In 2010 Nicolas Godin needed a change. It was 5 years later that this change arrived in the form of his first solo album, ‘Contrepoint’. Well known as one half of the French duo Air, Godin was inspired by strong classical influences, predominantly Bach, and combined his rich pop background. With his unique and challenging sound, the result is nothing but breathtaking. We spoke to Godin about his new solo project and what drove him back to classical music. Make sure to catch a glimpse of Nicolas in Berlin on the 9th of November at Club Gretchen!
KALTBLUT: Composing an album with Bach as an inspiration shows the importance you attach to this composer.
Nicolas Godin: There are two things. On the one hand I found myself hearing every melody of songs we nowadays hear as a reminiscence of Bach’s melodies. He composed it all! He is the grammar of music. On the other hand, I once watched a documentary about Glenn Gould while I was on tour and I felt the urge to give my own homage to the well tempered piano. In contrast to Gould, I didn’t necessarily wanted the melodies being recognisable. I am happy if you can listen to the disc without thinking to Bach.
KALTBLUT: Are you coming back to classical music?
Nicolas Godin: I came to an age of I went to the end of something. This is a return back to the sources and feel newly inspired. It is quite a paradox but I stepped back to be able to move forward.
KALTBLUT: What would be your recommendation for someone who discovers Bach?
Nicolas Godin: It would be the first Goldberg variation, the Aria, played by Glenn Gould in the beginning of the 80s. It is wonderful.
KALTBLUT: We hear a lot of different languages on your record; Italian on Quie Due, Brazilian Portuguese on Clara and of course German on Wiederstehe Doch Die Sünde – it is a part of your composition “set of tools”?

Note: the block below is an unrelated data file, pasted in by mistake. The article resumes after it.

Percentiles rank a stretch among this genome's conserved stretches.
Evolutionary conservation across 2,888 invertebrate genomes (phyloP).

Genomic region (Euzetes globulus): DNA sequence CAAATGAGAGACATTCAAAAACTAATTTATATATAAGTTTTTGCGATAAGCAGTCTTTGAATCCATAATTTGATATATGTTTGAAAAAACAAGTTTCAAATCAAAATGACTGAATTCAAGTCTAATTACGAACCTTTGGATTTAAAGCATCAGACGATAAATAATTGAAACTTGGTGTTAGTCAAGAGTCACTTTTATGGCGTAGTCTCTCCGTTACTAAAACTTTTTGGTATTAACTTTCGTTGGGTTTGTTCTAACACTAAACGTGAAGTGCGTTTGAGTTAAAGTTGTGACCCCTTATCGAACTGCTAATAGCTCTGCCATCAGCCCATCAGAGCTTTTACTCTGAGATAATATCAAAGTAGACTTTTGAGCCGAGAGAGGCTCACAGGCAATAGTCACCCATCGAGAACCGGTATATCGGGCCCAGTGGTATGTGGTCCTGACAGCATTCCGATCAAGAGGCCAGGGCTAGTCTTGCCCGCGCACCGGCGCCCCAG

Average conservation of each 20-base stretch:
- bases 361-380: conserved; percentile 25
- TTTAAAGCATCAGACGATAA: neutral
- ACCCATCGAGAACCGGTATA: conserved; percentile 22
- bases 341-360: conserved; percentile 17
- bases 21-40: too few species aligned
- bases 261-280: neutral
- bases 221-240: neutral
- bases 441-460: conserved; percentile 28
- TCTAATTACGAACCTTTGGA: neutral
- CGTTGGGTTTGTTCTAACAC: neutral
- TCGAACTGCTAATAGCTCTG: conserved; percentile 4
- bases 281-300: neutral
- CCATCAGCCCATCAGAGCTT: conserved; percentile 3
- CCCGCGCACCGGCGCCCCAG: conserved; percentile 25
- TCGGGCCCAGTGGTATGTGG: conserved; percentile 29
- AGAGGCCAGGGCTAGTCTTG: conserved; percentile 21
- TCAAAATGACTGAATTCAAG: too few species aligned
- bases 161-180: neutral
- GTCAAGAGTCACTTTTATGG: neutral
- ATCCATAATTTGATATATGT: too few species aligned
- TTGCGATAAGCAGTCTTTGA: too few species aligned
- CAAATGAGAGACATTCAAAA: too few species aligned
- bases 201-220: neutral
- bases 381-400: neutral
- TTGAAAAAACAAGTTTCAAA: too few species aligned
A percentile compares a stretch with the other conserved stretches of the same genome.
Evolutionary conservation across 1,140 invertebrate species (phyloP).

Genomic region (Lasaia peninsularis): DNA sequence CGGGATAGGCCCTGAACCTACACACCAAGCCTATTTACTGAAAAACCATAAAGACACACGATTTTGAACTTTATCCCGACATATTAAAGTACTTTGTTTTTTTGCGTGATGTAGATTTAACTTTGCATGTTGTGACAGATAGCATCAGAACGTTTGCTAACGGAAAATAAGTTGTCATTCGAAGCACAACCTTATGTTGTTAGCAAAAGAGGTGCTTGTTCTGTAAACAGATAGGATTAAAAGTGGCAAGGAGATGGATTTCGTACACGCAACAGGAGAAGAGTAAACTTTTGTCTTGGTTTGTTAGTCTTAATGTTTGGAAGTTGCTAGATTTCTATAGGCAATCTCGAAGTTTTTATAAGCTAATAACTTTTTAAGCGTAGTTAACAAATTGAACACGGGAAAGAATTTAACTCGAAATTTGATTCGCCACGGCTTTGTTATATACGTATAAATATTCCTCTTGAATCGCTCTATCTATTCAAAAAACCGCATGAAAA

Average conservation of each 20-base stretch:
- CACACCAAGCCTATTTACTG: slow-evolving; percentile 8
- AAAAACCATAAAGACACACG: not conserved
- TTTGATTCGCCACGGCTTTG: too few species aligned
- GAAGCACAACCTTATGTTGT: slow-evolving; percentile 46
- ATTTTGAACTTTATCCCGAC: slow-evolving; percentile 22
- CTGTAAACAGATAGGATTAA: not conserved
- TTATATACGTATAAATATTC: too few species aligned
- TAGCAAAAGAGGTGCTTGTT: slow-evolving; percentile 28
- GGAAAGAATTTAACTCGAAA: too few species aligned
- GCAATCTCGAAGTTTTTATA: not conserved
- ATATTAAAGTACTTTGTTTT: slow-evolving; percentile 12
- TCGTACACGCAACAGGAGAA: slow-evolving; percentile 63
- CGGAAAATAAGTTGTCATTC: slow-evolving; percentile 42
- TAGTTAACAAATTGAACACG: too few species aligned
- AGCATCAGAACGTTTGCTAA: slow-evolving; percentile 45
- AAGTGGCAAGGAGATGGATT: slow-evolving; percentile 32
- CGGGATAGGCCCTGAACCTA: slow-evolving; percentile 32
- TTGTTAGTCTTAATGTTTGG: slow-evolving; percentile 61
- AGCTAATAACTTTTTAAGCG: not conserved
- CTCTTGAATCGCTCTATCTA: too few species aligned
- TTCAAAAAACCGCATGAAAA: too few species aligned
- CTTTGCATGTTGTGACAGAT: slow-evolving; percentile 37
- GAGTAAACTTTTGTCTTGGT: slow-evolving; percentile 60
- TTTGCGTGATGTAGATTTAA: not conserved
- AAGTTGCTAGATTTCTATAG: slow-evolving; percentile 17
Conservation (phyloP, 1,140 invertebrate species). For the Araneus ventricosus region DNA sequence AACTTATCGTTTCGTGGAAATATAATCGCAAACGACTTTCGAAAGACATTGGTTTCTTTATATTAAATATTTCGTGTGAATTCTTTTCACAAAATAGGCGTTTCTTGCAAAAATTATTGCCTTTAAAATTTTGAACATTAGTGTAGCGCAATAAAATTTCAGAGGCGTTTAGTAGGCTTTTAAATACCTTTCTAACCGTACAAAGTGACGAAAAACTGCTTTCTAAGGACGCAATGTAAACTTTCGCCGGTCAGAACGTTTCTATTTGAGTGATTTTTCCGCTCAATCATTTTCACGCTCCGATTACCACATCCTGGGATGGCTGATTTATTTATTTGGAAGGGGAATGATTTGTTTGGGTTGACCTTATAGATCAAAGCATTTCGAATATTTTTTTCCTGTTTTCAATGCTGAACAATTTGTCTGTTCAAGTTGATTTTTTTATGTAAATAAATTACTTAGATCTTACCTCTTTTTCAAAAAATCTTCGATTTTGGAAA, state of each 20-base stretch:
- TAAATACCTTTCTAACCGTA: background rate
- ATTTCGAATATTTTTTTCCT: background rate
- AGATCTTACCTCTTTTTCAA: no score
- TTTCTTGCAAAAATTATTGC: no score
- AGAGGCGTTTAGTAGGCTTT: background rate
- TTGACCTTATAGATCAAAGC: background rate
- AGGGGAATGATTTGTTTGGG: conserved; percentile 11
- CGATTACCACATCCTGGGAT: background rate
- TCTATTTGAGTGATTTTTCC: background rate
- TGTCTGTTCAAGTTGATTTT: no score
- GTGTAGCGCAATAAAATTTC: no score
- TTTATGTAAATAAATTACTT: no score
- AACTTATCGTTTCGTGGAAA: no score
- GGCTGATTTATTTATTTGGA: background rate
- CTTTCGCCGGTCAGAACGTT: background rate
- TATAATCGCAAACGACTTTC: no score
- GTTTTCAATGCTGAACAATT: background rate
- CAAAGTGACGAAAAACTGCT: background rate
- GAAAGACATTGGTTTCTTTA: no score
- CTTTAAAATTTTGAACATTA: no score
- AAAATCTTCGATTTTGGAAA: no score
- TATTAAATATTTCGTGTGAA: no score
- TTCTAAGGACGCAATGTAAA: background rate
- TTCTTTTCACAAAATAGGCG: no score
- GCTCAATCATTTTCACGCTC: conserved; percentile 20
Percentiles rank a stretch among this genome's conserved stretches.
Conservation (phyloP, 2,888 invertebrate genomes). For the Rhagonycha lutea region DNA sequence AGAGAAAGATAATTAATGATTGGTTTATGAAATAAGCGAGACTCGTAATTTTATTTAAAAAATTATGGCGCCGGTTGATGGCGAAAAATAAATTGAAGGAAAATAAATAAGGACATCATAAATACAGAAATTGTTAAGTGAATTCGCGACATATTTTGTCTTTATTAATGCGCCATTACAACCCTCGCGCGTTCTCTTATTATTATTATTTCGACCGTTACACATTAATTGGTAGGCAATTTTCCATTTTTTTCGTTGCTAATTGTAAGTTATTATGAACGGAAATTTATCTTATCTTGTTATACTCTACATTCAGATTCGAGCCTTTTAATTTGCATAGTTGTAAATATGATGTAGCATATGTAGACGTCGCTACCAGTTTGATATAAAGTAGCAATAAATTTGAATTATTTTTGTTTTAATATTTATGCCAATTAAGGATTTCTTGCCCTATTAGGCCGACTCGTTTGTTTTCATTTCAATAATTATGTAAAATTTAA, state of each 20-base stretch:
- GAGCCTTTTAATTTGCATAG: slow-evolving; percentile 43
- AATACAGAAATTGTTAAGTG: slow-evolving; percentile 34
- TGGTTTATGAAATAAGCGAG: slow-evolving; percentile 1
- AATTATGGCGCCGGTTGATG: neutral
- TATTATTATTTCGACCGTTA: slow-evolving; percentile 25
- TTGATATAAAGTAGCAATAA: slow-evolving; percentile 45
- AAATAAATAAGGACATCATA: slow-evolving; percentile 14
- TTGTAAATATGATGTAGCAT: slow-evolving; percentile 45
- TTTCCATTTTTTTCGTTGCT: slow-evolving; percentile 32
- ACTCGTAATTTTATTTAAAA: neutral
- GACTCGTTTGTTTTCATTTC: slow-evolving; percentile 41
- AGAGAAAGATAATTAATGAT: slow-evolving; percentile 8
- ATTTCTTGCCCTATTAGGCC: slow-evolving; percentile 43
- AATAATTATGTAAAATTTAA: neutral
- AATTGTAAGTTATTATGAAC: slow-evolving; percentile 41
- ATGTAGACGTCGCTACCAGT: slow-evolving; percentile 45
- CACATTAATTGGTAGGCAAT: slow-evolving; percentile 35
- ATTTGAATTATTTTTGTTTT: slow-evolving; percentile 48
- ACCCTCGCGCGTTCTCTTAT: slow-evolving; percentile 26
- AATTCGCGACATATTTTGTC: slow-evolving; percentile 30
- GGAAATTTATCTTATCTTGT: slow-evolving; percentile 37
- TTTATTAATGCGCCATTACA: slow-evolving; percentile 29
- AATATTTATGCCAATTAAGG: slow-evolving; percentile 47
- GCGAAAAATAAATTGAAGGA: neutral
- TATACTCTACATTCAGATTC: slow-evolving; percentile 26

Nicolas Godin: Languages are sounds and words have their own musicality. I love doing music in other languages than French or English; there are so much sounds to be explored ! For instance, on “Quie Due”, I could hear an Italian voice and a friend of mine introduced me Flavia Eusepi and we recorded. The concept on “Wiederstehe Doch die Sünden” was clear to me since the beginning: I wanted a timber confrontation like the beauty and the beast, a contrast between an evanescent and a guttural voice. I knew Dorothée de Koon would sing it.
KALTBLUT: There are lots of collaborations on this album. Is collective work important for you?
Nicolas Godin: Yes, I need to fulfill myself with other’s energies. It gives birth to refreshing ideas. In a cooperation, everyone brings its share of mystery. I have a lot of pleasure to work with other and I admire other people’s art. Thanks to music, I have been able to discover and work in other fields. Music is everywhere: like water it fills every little space and you can capture it.
KALTBLUT: Your video clips are also the result of collaborations: « Orca» was directed by Sean Pecknold and the surreal post apocalyptic « Wiederstehe Doch Die Sünde » by The Sacred Egg
Nicolas Godin: When I am done with the composition, it is very difficult to stand back from it. I was very looking forward to see what others would do with my music. It adds a new dimension to the song. These two clips delight me. Nowadays multitask artist are highlighted on the music scene. I personally think that it is a race to the bottom. When everyone focus on its own art, it brings out stronger ideas and more quality work.